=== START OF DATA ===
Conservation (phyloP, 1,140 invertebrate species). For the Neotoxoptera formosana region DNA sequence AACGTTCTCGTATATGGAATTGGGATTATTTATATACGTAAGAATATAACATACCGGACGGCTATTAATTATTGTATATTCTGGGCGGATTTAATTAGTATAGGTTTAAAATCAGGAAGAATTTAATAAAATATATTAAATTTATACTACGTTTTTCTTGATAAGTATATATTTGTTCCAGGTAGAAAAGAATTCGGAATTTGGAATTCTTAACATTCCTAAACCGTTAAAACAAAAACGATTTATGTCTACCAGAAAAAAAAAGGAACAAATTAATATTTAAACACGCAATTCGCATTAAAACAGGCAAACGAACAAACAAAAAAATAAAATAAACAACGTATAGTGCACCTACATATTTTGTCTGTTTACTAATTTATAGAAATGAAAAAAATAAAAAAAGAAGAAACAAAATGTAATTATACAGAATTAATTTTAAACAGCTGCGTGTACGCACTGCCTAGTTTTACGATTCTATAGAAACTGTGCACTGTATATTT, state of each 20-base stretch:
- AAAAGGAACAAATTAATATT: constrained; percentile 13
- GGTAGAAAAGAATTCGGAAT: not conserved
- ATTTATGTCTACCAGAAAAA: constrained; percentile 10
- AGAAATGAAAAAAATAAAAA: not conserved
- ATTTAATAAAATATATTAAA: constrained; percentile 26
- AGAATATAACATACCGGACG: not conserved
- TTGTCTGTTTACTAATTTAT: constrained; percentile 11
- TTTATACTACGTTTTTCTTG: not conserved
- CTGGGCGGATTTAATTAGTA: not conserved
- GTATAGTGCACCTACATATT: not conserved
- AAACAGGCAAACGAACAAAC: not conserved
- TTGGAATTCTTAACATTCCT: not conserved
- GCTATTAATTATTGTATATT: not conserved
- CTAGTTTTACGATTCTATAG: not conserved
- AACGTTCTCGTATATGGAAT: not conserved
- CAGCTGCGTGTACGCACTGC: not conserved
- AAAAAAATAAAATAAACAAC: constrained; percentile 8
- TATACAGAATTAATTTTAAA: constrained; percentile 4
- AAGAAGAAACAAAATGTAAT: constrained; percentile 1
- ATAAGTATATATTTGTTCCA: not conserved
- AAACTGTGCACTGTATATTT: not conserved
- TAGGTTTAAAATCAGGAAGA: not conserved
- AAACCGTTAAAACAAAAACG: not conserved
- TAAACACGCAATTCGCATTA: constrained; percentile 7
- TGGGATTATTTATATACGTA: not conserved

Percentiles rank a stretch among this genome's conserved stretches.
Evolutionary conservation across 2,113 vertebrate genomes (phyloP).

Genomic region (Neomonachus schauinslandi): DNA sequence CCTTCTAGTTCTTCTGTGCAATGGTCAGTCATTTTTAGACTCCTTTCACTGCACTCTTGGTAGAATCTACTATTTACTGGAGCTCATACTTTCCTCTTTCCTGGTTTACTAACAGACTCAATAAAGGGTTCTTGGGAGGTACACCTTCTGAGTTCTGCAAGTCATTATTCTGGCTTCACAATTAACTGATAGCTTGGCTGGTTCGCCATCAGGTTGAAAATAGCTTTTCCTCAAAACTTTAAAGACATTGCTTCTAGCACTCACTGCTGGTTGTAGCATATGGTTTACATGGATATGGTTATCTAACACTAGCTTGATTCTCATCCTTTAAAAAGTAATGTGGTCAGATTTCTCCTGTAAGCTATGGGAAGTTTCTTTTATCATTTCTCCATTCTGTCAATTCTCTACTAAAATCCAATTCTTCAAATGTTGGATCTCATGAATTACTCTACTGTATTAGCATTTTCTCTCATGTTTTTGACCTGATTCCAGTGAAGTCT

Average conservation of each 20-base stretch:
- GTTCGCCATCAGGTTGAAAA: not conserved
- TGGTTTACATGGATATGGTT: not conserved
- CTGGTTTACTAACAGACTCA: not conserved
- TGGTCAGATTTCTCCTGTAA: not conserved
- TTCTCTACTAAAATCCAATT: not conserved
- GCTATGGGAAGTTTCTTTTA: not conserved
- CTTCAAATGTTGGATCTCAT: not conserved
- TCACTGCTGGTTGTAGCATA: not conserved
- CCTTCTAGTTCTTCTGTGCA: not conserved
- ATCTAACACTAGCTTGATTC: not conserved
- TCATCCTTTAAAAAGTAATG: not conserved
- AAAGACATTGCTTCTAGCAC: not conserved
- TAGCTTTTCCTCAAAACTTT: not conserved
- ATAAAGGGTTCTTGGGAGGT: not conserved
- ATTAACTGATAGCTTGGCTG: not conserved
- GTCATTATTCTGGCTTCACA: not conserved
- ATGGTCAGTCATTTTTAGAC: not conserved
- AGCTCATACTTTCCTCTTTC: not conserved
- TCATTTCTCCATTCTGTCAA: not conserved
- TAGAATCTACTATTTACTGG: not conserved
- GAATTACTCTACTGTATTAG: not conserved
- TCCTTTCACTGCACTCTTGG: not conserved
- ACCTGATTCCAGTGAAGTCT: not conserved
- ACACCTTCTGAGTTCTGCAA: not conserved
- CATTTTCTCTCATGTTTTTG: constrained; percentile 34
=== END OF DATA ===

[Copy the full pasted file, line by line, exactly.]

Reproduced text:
Conservation (phyloP, 1,140 invertebrate species). For the Neotoxoptera formosana region DNA sequence AACGTTCTCGTATATGGAATTGGGATTATTTATATACGTAAGAATATAACATACCGGACGGCTATTAATTATTGTATATTCTGGGCGGATTTAATTAGTATAGGTTTAAAATCAGGAAGAATTTAATAAAATATATTAAATTTATACTACGTTTTTCTTGATAAGTATATATTTGTTCCAGGTAGAAAAGAATTCGGAATTTGGAATTCTTAACATTCCTAAACCGTTAAAACAAAAACGATTTATGTCTACCAGAAAAAAAAAGGAACAAATTAATATTTAAACACGCAATTCGCATTAAAACAGGCAAACGAACAAACAAAAAAATAAAATAAACAACGTATAGTGCACCTACATATTTTGTCTGTTTACTAATTTATAGAAATGAAAAAAATAAAAAAAGAAGAAACAAAATGTAATTATACAGAATTAATTTTAAACAGCTGCGTGTACGCACTGCCTAGTTTTACGATTCTATAGAAACTGTGCACTGTATATTT, state of each 20-base stretch:
- AAAAGGAACAAATTAATATT: constrained; percentile 13
- GGTAGAAAAGAATTCGGAAT: not conserved
- ATTTATGTCTACCAGAAAAA: constrained; percentile 10
- AGAAATGAAAAAAATAAAAA: not conserved
- ATTTAATAAAATATATTAAA: constrained; percentile 26
- AGAATATAACATACCGGACG: not conserved
- TTGTCTGTTTACTAATTTAT: constrained; percentile 11
- TTTATACTACGTTTTTCTTG: not conserved
- CTGGGCGGATTTAATTAGTA: not conserved
- GTATAGTGCACCTACATATT: not conserved
- AAACAGGCAAACGAACAAAC: not conserved
- TTGGAATTCTTAACATTCCT: not conserved
- GCTATTAATTATTGTATATT: not conserved
- CTAGTTTTACGATTCTATAG: not conserved
- AACGTTCTCGTATATGGAAT: not conserved
- CAGCTGCGTGTACGCACTGC: not conserved
- AAAAAAATAAAATAAACAAC: constrained; percentile 8
- TATACAGAATTAATTTTAAA: constrained; percentile 4
- AAGAAGAAACAAAATGTAAT: constrained; percentile 1
- ATAAGTATATATTTGTTCCA: not conserved
- AAACTGTGCACTGTATATTT: not conserved
- TAGGTTTAAAATCAGGAAGA: not conserved
- AAACCGTTAAAACAAAAACG: not conserved
- TAAACACGCAATTCGCATTA: constrained; percentile 7
- TGGGATTATTTATATACGTA: not conserved

Percentiles rank a stretch among this genome's conserved stretches.
Evolutionary conservation across 2,113 vertebrate genomes (phyloP).

Genomic region (Neomonachus schauinslandi): DNA sequence CCTTCTAGTTCTTCTGTGCAATGGTCAGTCATTTTTAGACTCCTTTCACTGCACTCTTGGTAGAATCTACTATTTACTGGAGCTCATACTTTCCTCTTTCCTGGTTTACTAACAGACTCAATAAAGGGTTCTTGGGAGGTACACCTTCTGAGTTCTGCAAGTCATTATTCTGGCTTCACAATTAACTGATAGCTTGGCTGGTTCGCCATCAGGTTGAAAATAGCTTTTCCTCAAAACTTTAAAGACATTGCTTCTAGCACTCACTGCTGGTTGTAGCATATGGTTTACATGGATATGGTTATCTAACACTAGCTTGATTCTCATCCTTTAAAAAGTAATGTGGTCAGATTTCTCCTGTAAGCTATGGGAAGTTTCTTTTATCATTTCTCCATTCTGTCAATTCTCTACTAAAATCCAATTCTTCAAATGTTGGATCTCATGAATTACTCTACTGTATTAGCATTTTCTCTCATGTTTTTGACCTGATTCCAGTGAAGTCT

Average conservation of each 20-base stretch:
- GTTCGCCATCAGGTTGAAAA: not conserved
- TGGTTTACATGGATATGGTT: not conserved
- CTGGTTTACTAACAGACTCA: not conserved
- TGGTCAGATTTCTCCTGTAA: not conserved
- TTCTCTACTAAAATCCAATT: not conserved
- GCTATGGGAAGTTTCTTTTA: not conserved
- CTTCAAATGTTGGATCTCAT: not conserved
- TCACTGCTGGTTGTAGCATA: not conserved
- CCTTCTAGTTCTTCTGTGCA: not conserved
- ATCTAACACTAGCTTGATTC: not conserved
- TCATCCTTTAAAAAGTAATG: not conserved
- AAAGACATTGCTTCTAGCAC: not conserved
- TAGCTTTTCCTCAAAACTTT: not conserved
- ATAAAGGGTTCTTGGGAGGT: not conserved
- ATTAACTGATAGCTTGGCTG: not conserved
- GTCATTATTCTGGCTTCACA: not conserved
- ATGGTCAGTCATTTTTAGAC: not conserved
- AGCTCATACTTTCCTCTTTC: not conserved
- TCATTTCTCCATTCTGTCAA: not conserved
- TAGAATCTACTATTTACTGG: not conserved
- GAATTACTCTACTGTATTAG: not conserved
- TCCTTTCACTGCACTCTTGG: not conserved
- ACCTGATTCCAGTGAAGTCT: not conserved
- ACACCTTCTGAGTTCTGCAA: not conserved
- CATTTTCTCTCATGTTTTTG: constrained; percentile 34